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Here are a few things your congregation can do now to support Black and Brown people both within the Jewish community and beyond, both directly and on a systemic level.
As the High Holidays approach once again, we have created a number of resources for individuals and congregations to utilize as we mark these most important days in the Jewish calendar. We know we will be a stronger, more vibrant Jewish community when we fully incorporate the diversity that is the reality of modern Jewish life. We hope that each of these materials will help your High Holiday experiences and programming serve a wide range of identities and help you create communities of belonging.
After several synagogue shootings, American Jews are grappling with the need to keep our communities safe and to remain open and welcoming to seekers of all backgrounds.
As we make the joyous return to camp this summer, many of us are looking forward to seeing old friends, making new ones, as well as attending camp for the very first time!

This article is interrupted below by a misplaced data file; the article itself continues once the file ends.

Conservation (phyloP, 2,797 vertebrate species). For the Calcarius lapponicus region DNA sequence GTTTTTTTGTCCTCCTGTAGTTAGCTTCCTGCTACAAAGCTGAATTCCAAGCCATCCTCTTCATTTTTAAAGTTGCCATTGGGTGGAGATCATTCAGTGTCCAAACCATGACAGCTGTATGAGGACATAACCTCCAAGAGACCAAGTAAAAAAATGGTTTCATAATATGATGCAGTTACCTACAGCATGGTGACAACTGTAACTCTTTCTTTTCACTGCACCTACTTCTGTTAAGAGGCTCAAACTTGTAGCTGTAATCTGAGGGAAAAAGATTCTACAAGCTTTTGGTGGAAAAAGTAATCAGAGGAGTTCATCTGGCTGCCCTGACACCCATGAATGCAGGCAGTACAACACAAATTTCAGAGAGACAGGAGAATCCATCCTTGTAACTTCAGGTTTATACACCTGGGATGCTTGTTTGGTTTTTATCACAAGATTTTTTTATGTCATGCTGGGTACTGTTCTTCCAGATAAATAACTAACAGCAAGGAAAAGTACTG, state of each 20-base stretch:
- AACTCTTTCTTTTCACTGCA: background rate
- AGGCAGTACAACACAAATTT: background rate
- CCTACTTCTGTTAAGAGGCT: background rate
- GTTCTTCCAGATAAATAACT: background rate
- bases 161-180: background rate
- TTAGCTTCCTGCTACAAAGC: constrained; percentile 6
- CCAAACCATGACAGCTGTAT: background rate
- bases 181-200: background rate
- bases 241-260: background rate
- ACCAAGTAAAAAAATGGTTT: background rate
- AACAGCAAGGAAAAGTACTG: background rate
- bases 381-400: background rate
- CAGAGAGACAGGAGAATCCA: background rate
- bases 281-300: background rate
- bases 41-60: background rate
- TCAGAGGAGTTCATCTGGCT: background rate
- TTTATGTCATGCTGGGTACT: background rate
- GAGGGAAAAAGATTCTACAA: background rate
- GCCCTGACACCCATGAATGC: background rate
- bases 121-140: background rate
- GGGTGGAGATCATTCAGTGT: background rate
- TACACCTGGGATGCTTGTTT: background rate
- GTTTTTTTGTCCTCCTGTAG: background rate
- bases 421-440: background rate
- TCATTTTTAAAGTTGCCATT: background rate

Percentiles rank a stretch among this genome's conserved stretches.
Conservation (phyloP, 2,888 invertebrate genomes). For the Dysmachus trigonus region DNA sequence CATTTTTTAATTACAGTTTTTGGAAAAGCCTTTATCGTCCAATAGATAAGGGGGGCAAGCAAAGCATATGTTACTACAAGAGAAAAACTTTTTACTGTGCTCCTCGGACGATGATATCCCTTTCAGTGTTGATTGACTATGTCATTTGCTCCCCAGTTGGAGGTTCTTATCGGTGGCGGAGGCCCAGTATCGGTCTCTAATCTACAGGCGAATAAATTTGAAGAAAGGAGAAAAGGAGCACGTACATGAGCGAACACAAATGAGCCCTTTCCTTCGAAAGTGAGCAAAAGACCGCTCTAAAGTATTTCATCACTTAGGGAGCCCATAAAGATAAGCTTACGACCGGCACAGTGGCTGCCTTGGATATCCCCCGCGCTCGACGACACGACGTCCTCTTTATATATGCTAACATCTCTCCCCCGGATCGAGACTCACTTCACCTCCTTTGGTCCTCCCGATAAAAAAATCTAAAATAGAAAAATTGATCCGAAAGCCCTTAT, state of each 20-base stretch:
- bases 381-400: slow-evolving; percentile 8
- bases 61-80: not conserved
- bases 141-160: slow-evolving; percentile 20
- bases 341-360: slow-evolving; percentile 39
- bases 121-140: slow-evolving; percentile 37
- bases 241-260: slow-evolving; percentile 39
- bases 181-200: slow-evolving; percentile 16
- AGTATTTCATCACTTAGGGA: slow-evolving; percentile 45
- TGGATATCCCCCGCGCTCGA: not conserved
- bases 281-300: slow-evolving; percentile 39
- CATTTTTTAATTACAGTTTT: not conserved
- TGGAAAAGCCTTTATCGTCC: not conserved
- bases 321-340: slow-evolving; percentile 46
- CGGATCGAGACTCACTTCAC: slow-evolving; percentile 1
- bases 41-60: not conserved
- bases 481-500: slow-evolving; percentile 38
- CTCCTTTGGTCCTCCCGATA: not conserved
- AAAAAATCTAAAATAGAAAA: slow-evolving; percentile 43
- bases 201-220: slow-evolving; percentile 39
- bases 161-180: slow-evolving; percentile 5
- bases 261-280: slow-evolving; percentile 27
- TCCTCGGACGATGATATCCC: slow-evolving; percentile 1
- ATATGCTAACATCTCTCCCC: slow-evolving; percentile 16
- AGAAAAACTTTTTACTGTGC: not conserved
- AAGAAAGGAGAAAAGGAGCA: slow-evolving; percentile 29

Toward Gender Equity: Tools for Reform Jewish Communities from the Task Force on the Experience of Women in the Rabbinate
When we initially convened this Task Force, we began a process of creating resources, as well as making recommendations for policy changes. Many critical resources are now complete and available to congregations and Jewish communities.
It is well understood that there is no amount of money that can be paid to right the wrongs of the many atrocities and genocides that have warranted the payment of reparations. But to truly begin to heal the wounds caused by over 400 years of inequities and dehumanization, acknowledgment, a truth and reconciliation process, apology, and reparations would be places to start. Watch the recent webinar series "Understanding Reparations" to learn more.
In the days and weeks ahead, much will be written about the Pew Research Center’s "Jewish Americans in 2020." Having just received the full study today, we are still absorbing its findings. The Pew data is likely to provide a wealth of information that can be a useful resource for understanding many aspects of our community
Three years before the COVID-19 pandemic response sheltered millions of people at home and drove us to do all things virtual, the URJ was crafting online communities of learners as they journeyed together through our 21 sessions of Introduction to Judaism Online.
Not surprisingly over the past number of months, the word “hybrid” has become popularized to refer to this new world we have entered. We want to make an argument for a new, and more precise term that some congregations have started to use: multi-access.